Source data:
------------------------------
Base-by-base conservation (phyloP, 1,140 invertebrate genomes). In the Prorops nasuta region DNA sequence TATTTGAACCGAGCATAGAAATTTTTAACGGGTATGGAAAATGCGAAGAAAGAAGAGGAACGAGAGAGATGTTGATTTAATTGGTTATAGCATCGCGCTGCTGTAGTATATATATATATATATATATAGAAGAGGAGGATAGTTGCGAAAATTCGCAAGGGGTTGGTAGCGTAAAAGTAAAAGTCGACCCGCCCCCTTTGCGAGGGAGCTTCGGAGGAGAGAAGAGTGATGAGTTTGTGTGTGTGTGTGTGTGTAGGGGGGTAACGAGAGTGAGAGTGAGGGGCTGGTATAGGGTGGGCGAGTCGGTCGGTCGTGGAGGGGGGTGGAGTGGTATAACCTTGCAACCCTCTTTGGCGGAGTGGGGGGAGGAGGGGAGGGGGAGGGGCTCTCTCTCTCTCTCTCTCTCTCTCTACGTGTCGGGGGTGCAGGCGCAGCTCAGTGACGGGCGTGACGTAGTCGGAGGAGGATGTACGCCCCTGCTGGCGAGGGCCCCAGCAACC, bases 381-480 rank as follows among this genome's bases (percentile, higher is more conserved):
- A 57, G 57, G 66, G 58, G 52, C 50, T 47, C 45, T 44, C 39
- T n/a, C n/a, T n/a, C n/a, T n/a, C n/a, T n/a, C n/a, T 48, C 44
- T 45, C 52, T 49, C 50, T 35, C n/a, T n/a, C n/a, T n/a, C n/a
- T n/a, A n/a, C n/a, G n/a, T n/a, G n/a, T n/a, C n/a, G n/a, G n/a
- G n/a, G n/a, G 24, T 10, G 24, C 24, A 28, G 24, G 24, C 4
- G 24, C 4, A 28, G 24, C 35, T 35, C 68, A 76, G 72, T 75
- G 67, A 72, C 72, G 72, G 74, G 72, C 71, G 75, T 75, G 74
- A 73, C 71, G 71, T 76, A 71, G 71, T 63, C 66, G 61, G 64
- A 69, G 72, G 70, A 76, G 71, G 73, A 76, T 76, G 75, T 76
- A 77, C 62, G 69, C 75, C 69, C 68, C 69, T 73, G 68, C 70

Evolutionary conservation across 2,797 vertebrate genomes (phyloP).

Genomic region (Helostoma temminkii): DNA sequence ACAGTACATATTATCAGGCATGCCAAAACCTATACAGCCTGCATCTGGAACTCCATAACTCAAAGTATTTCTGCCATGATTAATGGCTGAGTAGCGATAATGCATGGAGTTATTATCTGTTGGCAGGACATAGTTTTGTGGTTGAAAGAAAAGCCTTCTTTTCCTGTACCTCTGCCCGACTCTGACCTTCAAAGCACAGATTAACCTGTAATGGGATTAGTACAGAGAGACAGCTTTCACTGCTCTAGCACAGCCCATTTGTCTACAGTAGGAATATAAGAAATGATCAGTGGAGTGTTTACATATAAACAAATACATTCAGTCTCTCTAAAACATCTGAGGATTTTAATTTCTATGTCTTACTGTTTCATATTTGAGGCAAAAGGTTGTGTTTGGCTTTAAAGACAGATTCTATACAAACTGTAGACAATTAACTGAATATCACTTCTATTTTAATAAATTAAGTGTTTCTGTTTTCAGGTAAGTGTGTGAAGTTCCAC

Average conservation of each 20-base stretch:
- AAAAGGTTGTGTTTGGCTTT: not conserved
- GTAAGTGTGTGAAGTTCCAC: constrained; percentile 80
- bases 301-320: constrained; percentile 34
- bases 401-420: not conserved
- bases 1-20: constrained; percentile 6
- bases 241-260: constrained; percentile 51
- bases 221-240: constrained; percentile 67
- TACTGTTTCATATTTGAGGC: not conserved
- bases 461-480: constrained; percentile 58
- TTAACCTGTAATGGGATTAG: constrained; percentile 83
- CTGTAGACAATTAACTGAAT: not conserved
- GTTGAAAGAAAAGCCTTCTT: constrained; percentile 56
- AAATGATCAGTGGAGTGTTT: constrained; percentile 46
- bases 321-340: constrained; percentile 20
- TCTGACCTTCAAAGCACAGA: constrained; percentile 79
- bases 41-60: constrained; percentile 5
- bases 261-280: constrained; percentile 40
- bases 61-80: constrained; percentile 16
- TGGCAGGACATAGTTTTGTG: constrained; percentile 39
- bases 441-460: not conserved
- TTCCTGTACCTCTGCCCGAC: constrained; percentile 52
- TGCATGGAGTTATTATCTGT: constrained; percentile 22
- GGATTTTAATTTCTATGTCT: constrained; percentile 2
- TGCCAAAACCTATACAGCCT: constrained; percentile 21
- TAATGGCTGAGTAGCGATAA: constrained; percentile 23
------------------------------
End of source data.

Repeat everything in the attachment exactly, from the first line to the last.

Base-by-base conservation (phyloP, 1,140 invertebrate genomes). In the Prorops nasuta region DNA sequence TATTTGAACCGAGCATAGAAATTTTTAACGGGTATGGAAAATGCGAAGAAAGAAGAGGAACGAGAGAGATGTTGATTTAATTGGTTATAGCATCGCGCTGCTGTAGTATATATATATATATATATATAGAAGAGGAGGATAGTTGCGAAAATTCGCAAGGGGTTGGTAGCGTAAAAGTAAAAGTCGACCCGCCCCCTTTGCGAGGGAGCTTCGGAGGAGAGAAGAGTGATGAGTTTGTGTGTGTGTGTGTGTGTAGGGGGGTAACGAGAGTGAGAGTGAGGGGCTGGTATAGGGTGGGCGAGTCGGTCGGTCGTGGAGGGGGGTGGAGTGGTATAACCTTGCAACCCTCTTTGGCGGAGTGGGGGGAGGAGGGGAGGGGGAGGGGCTCTCTCTCTCTCTCTCTCTCTCTCTACGTGTCGGGGGTGCAGGCGCAGCTCAGTGACGGGCGTGACGTAGTCGGAGGAGGATGTACGCCCCTGCTGGCGAGGGCCCCAGCAACC, bases 381-480 rank as follows among this genome's bases (percentile, higher is more conserved):
- A 57, G 57, G 66, G 58, G 52, C 50, T 47, C 45, T 44, C 39
- T n/a, C n/a, T n/a, C n/a, T n/a, C n/a, T n/a, C n/a, T 48, C 44
- T 45, C 52, T 49, C 50, T 35, C n/a, T n/a, C n/a, T n/a, C n/a
- T n/a, A n/a, C n/a, G n/a, T n/a, G n/a, T n/a, C n/a, G n/a, G n/a
- G n/a, G n/a, G 24, T 10, G 24, C 24, A 28, G 24, G 24, C 4
- G 24, C 4, A 28, G 24, C 35, T 35, C 68, A 76, G 72, T 75
- G 67, A 72, C 72, G 72, G 74, G 72, C 71, G 75, T 75, G 74
- A 73, C 71, G 71, T 76, A 71, G 71, T 63, C 66, G 61, G 64
- A 69, G 72, G 70, A 76, G 71, G 73, A 76, T 76, G 75, T 76
- A 77, C 62, G 69, C 75, C 69, C 68, C 69, T 73, G 68, C 70

Evolutionary conservation across 2,797 vertebrate genomes (phyloP).

Genomic region (Helostoma temminkii): DNA sequence ACAGTACATATTATCAGGCATGCCAAAACCTATACAGCCTGCATCTGGAACTCCATAACTCAAAGTATTTCTGCCATGATTAATGGCTGAGTAGCGATAATGCATGGAGTTATTATCTGTTGGCAGGACATAGTTTTGTGGTTGAAAGAAAAGCCTTCTTTTCCTGTACCTCTGCCCGACTCTGACCTTCAAAGCACAGATTAACCTGTAATGGGATTAGTACAGAGAGACAGCTTTCACTGCTCTAGCACAGCCCATTTGTCTACAGTAGGAATATAAGAAATGATCAGTGGAGTGTTTACATATAAACAAATACATTCAGTCTCTCTAAAACATCTGAGGATTTTAATTTCTATGTCTTACTGTTTCATATTTGAGGCAAAAGGTTGTGTTTGGCTTTAAAGACAGATTCTATACAAACTGTAGACAATTAACTGAATATCACTTCTATTTTAATAAATTAAGTGTTTCTGTTTTCAGGTAAGTGTGTGAAGTTCCAC

Average conservation of each 20-base stretch:
- AAAAGGTTGTGTTTGGCTTT: not conserved
- GTAAGTGTGTGAAGTTCCAC: constrained; percentile 80
- bases 301-320: constrained; percentile 34
- bases 401-420: not conserved
- bases 1-20: constrained; percentile 6
- bases 241-260: constrained; percentile 51
- bases 221-240: constrained; percentile 67
- TACTGTTTCATATTTGAGGC: not conserved
- bases 461-480: constrained; percentile 58
- TTAACCTGTAATGGGATTAG: constrained; percentile 83
- CTGTAGACAATTAACTGAAT: not conserved
- GTTGAAAGAAAAGCCTTCTT: constrained; percentile 56
- AAATGATCAGTGGAGTGTTT: constrained; percentile 46
- bases 321-340: constrained; percentile 20
- TCTGACCTTCAAAGCACAGA: constrained; percentile 79
- bases 41-60: constrained; percentile 5
- bases 261-280: constrained; percentile 40
- bases 61-80: constrained; percentile 16
- TGGCAGGACATAGTTTTGTG: constrained; percentile 39
- bases 441-460: not conserved
- TTCCTGTACCTCTGCCCGAC: constrained; percentile 52
- TGCATGGAGTTATTATCTGT: constrained; percentile 22
- GGATTTTAATTTCTATGTCT: constrained; percentile 2
- TGCCAAAACCTATACAGCCT: constrained; percentile 21
- TAATGGCTGAGTAGCGATAA: constrained; percentile 23